Joe Gadigian and his stepson were headed home from a peaceful South Shore fishing trip last year when they saw a man standing over a state trooper, beating him with a baton.
Dozens had stopped in cars along the Robert Moses Causeway and were watching from a distance as the fight unfolded on a median.
Gadigian and Bill Bruno jumped right in.
At a State Police ceremony in Albany Thursday, Gadigian and Bruno, both of Bethpage, were formally commended for their bravery and credited with helping save a life.
Robert F. Orth, 29, who was the trooper beaten, also received a Superintendent's Commendation Award.
State Police said Orth fought with a man who initially refused to pull over during a traffic stop and then fled when his car became disabled.
The man, later identified as Steven Barraco, 41, eventually pulled over and then wrestled an expandable baton from Orth and repeatedly struck him in the head before Orth managed to fire his weapon. Barraco later died at the scene from the gunshot wound.
"What I expressed to these two fishermen was my gratitude that they did something great to help me," said Orth, who continues to undergo therapy for his brain injuries. He met the pair for the first time Thursday.
"My main feelings were that it was nice to share something positive with my family who have been through so many negative parts of this with me," he said after the ceremony at the New York State Police Academy.
Earlier this week, Gadigian said he didn't hesitate to intervene when he realized the trooper was in trouble.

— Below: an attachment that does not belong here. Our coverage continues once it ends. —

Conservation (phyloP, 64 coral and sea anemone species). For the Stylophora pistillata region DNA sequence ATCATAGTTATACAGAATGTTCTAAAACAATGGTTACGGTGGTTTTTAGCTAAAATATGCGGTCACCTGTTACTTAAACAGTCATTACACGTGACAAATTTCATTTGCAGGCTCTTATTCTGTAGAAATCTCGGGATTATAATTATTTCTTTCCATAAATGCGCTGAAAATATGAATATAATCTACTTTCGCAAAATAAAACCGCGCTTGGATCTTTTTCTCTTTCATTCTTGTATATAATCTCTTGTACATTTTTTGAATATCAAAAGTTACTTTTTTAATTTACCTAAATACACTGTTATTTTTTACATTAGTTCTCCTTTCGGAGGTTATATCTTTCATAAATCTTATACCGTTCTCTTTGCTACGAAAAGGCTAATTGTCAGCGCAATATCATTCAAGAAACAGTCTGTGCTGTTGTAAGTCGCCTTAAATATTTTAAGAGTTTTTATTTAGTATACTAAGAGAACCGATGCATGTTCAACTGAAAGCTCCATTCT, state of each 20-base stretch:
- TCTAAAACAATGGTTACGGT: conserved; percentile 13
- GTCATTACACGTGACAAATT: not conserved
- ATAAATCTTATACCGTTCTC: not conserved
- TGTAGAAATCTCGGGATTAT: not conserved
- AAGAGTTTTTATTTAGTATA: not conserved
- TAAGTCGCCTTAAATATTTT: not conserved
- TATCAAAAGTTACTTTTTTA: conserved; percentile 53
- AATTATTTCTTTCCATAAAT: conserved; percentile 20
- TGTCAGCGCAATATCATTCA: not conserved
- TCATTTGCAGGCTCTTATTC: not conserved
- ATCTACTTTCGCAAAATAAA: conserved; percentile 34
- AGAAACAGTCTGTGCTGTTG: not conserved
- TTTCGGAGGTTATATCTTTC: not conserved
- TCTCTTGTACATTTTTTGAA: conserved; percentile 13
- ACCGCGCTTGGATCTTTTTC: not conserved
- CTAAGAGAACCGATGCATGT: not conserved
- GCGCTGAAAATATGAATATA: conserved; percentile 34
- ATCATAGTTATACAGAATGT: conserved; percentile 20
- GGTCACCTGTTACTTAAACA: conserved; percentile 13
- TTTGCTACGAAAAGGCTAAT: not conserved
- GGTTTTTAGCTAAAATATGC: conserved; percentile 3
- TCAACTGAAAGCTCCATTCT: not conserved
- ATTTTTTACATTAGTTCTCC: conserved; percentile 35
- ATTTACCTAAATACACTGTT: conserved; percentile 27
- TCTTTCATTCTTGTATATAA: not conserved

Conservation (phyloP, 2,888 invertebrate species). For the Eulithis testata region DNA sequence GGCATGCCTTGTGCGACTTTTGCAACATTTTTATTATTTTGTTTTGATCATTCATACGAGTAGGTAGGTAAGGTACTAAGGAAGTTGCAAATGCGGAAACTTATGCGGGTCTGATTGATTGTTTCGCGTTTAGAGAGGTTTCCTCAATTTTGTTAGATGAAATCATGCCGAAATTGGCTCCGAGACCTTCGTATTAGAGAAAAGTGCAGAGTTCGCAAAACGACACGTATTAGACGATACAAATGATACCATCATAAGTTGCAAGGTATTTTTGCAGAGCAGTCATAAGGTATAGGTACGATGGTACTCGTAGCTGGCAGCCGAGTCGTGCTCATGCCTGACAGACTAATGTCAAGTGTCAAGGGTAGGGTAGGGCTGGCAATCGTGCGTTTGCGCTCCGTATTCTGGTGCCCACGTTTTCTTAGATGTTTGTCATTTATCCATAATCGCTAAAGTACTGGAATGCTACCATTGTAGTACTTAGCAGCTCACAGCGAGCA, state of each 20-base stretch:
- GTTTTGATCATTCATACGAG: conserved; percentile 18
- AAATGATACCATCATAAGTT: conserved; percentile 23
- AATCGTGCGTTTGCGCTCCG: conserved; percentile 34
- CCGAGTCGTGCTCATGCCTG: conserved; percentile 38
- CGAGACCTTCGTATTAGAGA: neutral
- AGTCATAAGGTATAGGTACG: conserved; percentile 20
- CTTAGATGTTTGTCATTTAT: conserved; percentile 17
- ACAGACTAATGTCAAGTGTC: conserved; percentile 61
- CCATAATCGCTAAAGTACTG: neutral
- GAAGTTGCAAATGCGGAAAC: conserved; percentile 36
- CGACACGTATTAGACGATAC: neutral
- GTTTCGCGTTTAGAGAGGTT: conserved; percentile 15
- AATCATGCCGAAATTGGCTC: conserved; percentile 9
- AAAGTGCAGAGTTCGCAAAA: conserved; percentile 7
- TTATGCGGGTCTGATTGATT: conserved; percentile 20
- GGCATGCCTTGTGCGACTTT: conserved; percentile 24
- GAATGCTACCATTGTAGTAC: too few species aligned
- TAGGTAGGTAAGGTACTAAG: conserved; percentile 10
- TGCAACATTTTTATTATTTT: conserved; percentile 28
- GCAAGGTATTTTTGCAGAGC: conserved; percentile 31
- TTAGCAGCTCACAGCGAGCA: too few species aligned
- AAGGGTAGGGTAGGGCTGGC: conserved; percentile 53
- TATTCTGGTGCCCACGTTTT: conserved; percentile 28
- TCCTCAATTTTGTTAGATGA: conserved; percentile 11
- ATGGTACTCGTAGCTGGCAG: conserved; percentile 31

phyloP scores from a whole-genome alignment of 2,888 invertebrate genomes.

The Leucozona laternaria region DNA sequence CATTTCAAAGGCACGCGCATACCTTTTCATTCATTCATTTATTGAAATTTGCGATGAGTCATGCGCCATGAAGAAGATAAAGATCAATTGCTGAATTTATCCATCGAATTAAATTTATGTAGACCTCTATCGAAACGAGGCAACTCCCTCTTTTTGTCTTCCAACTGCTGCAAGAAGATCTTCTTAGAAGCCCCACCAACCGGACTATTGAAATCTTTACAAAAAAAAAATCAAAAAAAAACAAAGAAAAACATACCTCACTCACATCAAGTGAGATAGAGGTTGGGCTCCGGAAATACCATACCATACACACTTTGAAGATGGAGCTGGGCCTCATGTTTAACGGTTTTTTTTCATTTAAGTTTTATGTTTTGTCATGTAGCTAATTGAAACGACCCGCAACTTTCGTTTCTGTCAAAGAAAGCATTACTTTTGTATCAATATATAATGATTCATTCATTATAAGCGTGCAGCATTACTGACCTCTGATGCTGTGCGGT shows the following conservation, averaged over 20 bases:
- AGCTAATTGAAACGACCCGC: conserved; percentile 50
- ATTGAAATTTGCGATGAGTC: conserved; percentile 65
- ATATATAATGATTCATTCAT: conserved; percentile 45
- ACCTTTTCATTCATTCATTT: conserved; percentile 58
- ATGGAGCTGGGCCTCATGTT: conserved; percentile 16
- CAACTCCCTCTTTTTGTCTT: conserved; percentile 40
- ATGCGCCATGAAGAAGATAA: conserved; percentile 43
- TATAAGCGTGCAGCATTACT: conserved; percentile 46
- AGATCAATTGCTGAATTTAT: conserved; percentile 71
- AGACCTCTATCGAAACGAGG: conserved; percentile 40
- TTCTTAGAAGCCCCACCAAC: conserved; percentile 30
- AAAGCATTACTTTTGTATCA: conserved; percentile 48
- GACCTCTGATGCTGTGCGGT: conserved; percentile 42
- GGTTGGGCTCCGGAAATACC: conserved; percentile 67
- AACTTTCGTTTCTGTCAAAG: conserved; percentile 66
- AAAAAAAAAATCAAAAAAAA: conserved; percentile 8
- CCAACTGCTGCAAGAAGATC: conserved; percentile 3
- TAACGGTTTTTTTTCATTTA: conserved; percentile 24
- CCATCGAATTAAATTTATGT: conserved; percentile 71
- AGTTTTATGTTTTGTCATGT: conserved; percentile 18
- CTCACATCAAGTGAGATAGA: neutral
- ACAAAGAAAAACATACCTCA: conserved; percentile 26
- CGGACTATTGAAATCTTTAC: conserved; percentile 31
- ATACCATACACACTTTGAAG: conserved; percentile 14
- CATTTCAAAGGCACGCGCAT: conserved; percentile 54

"It makes me feel good to be recognized. But there was a lot of other people who could have got the award, but nobody did nothing," he said. "There were like 20 cars and probably 30 people and not a single person was approaching the problem."
Gadigian, 49, and Bruno, 24, were driving north from a fishing trip in Captree State Park on Sept. 13 when they happened upon the fight.
The two said they jumped from their truck and raced past onlookers toward the skirmish, startling the attacker, who took off running with the baton still in his hand. As he did, Orth fired once, wounding his attacker, State Police said.
Bruno, a former rugby player, said he tackled Barraco when he turned toward Gadigian, apparently ready to fight. The pair held the wounded but still flailing man until more police arrived.
"It was pretty crazy," said Bruno, who is the stepson of Newsday employee Lisa Doll Bruno. "We ran at the guy and the only reason he stopped beating the trooper is he saw us running after him." Orth, a six-year State Police veteran, was airlifted from the scene.
A grand jury reviewed the case in March and found the shooting justified, according to Suffolk district attorney spokesman Robert Clifford.